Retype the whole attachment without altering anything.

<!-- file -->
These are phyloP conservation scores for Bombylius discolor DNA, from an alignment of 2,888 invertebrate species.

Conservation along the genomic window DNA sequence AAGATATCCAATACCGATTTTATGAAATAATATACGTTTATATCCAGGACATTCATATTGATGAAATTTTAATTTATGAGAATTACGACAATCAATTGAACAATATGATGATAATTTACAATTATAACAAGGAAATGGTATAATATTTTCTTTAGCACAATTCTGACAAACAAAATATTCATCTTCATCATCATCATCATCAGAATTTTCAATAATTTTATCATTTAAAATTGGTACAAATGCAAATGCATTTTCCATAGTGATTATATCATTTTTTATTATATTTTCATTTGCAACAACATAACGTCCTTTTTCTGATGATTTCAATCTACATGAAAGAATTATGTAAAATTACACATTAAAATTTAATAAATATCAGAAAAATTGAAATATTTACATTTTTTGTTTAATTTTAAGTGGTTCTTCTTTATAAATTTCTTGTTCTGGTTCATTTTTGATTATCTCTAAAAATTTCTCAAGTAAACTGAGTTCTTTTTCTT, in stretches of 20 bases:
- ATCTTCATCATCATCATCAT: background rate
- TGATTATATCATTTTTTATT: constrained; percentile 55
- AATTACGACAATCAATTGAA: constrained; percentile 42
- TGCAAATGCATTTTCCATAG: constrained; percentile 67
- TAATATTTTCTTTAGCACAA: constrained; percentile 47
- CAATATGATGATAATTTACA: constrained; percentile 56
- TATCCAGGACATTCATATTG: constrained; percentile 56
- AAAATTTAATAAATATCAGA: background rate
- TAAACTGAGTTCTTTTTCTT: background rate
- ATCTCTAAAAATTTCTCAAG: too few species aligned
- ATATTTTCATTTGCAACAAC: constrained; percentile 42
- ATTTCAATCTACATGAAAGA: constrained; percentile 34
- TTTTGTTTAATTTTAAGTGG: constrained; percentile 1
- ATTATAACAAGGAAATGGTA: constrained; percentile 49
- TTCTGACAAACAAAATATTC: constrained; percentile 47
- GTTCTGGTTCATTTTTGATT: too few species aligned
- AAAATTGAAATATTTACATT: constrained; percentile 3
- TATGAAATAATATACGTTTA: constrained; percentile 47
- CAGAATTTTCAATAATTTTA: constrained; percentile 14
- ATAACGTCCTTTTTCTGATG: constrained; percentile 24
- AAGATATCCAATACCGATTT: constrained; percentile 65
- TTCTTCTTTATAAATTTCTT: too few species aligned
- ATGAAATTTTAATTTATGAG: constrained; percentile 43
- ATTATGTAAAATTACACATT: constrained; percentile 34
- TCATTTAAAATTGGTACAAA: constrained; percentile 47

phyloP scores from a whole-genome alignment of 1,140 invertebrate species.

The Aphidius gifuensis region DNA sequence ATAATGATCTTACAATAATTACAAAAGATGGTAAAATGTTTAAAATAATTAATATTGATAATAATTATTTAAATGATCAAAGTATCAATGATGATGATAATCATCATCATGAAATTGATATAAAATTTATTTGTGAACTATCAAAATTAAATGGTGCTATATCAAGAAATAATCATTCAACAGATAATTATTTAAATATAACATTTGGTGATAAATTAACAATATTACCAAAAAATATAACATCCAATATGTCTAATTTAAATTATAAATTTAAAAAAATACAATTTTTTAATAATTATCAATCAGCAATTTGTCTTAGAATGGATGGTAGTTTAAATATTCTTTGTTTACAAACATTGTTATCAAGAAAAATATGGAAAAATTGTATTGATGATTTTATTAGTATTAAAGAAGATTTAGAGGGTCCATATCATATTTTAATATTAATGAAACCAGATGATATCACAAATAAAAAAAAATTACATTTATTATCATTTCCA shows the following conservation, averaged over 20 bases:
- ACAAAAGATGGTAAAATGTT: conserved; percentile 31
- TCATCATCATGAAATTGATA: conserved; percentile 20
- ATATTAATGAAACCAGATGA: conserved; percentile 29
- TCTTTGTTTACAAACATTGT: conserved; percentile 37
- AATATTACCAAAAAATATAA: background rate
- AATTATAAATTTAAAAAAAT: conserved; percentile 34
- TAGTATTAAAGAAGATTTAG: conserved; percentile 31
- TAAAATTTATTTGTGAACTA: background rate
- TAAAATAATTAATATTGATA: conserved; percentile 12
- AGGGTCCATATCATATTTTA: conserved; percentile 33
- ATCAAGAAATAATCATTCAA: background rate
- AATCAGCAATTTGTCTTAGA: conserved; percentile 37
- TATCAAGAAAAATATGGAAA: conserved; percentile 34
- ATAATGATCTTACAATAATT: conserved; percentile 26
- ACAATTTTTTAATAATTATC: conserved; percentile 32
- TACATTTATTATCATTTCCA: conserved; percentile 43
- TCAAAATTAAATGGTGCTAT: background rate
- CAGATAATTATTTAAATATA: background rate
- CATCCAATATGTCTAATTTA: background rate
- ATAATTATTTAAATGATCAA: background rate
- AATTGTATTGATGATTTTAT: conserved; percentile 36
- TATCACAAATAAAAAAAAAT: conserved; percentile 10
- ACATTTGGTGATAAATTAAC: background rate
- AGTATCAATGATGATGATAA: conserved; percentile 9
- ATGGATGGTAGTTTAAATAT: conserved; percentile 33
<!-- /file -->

These are phyloP conservation scores for Bombylius discolor DNA, from an alignment of 2,888 invertebrate species.

Conservation along the genomic window DNA sequence AAGATATCCAATACCGATTTTATGAAATAATATACGTTTATATCCAGGACATTCATATTGATGAAATTTTAATTTATGAGAATTACGACAATCAATTGAACAATATGATGATAATTTACAATTATAACAAGGAAATGGTATAATATTTTCTTTAGCACAATTCTGACAAACAAAATATTCATCTTCATCATCATCATCATCAGAATTTTCAATAATTTTATCATTTAAAATTGGTACAAATGCAAATGCATTTTCCATAGTGATTATATCATTTTTTATTATATTTTCATTTGCAACAACATAACGTCCTTTTTCTGATGATTTCAATCTACATGAAAGAATTATGTAAAATTACACATTAAAATTTAATAAATATCAGAAAAATTGAAATATTTACATTTTTTGTTTAATTTTAAGTGGTTCTTCTTTATAAATTTCTTGTTCTGGTTCATTTTTGATTATCTCTAAAAATTTCTCAAGTAAACTGAGTTCTTTTTCTT, in stretches of 20 bases:
- ATCTTCATCATCATCATCAT: background rate
- TGATTATATCATTTTTTATT: constrained; percentile 55
- AATTACGACAATCAATTGAA: constrained; percentile 42
- TGCAAATGCATTTTCCATAG: constrained; percentile 67
- TAATATTTTCTTTAGCACAA: constrained; percentile 47
- CAATATGATGATAATTTACA: constrained; percentile 56
- TATCCAGGACATTCATATTG: constrained; percentile 56
- AAAATTTAATAAATATCAGA: background rate
- TAAACTGAGTTCTTTTTCTT: background rate
- ATCTCTAAAAATTTCTCAAG: too few species aligned
- ATATTTTCATTTGCAACAAC: constrained; percentile 42
- ATTTCAATCTACATGAAAGA: constrained; percentile 34
- TTTTGTTTAATTTTAAGTGG: constrained; percentile 1
- ATTATAACAAGGAAATGGTA: constrained; percentile 49
- TTCTGACAAACAAAATATTC: constrained; percentile 47
- GTTCTGGTTCATTTTTGATT: too few species aligned
- AAAATTGAAATATTTACATT: constrained; percentile 3
- TATGAAATAATATACGTTTA: constrained; percentile 47
- CAGAATTTTCAATAATTTTA: constrained; percentile 14
- ATAACGTCCTTTTTCTGATG: constrained; percentile 24
- AAGATATCCAATACCGATTT: constrained; percentile 65
- TTCTTCTTTATAAATTTCTT: too few species aligned
- ATGAAATTTTAATTTATGAG: constrained; percentile 43
- ATTATGTAAAATTACACATT: constrained; percentile 34
- TCATTTAAAATTGGTACAAA: constrained; percentile 47

phyloP scores from a whole-genome alignment of 1,140 invertebrate species.

The Aphidius gifuensis region DNA sequence ATAATGATCTTACAATAATTACAAAAGATGGTAAAATGTTTAAAATAATTAATATTGATAATAATTATTTAAATGATCAAAGTATCAATGATGATGATAATCATCATCATGAAATTGATATAAAATTTATTTGTGAACTATCAAAATTAAATGGTGCTATATCAAGAAATAATCATTCAACAGATAATTATTTAAATATAACATTTGGTGATAAATTAACAATATTACCAAAAAATATAACATCCAATATGTCTAATTTAAATTATAAATTTAAAAAAATACAATTTTTTAATAATTATCAATCAGCAATTTGTCTTAGAATGGATGGTAGTTTAAATATTCTTTGTTTACAAACATTGTTATCAAGAAAAATATGGAAAAATTGTATTGATGATTTTATTAGTATTAAAGAAGATTTAGAGGGTCCATATCATATTTTAATATTAATGAAACCAGATGATATCACAAATAAAAAAAAATTACATTTATTATCATTTCCA shows the following conservation, averaged over 20 bases:
- ACAAAAGATGGTAAAATGTT: conserved; percentile 31
- TCATCATCATGAAATTGATA: conserved; percentile 20
- ATATTAATGAAACCAGATGA: conserved; percentile 29
- TCTTTGTTTACAAACATTGT: conserved; percentile 37
- AATATTACCAAAAAATATAA: background rate
- AATTATAAATTTAAAAAAAT: conserved; percentile 34
- TAGTATTAAAGAAGATTTAG: conserved; percentile 31
- TAAAATTTATTTGTGAACTA: background rate
- TAAAATAATTAATATTGATA: conserved; percentile 12
- AGGGTCCATATCATATTTTA: conserved; percentile 33
- ATCAAGAAATAATCATTCAA: background rate
- AATCAGCAATTTGTCTTAGA: conserved; percentile 37
- TATCAAGAAAAATATGGAAA: conserved; percentile 34
- ATAATGATCTTACAATAATT: conserved; percentile 26
- ACAATTTTTTAATAATTATC: conserved; percentile 32
- TACATTTATTATCATTTCCA: conserved; percentile 43
- TCAAAATTAAATGGTGCTAT: background rate
- CAGATAATTATTTAAATATA: background rate
- CATCCAATATGTCTAATTTA: background rate
- ATAATTATTTAAATGATCAA: background rate
- AATTGTATTGATGATTTTAT: conserved; percentile 36
- TATCACAAATAAAAAAAAAT: conserved; percentile 10
- ACATTTGGTGATAAATTAAC: background rate
- AGTATCAATGATGATGATAA: conserved; percentile 9
- ATGGATGGTAGTTTAAATAT: conserved; percentile 33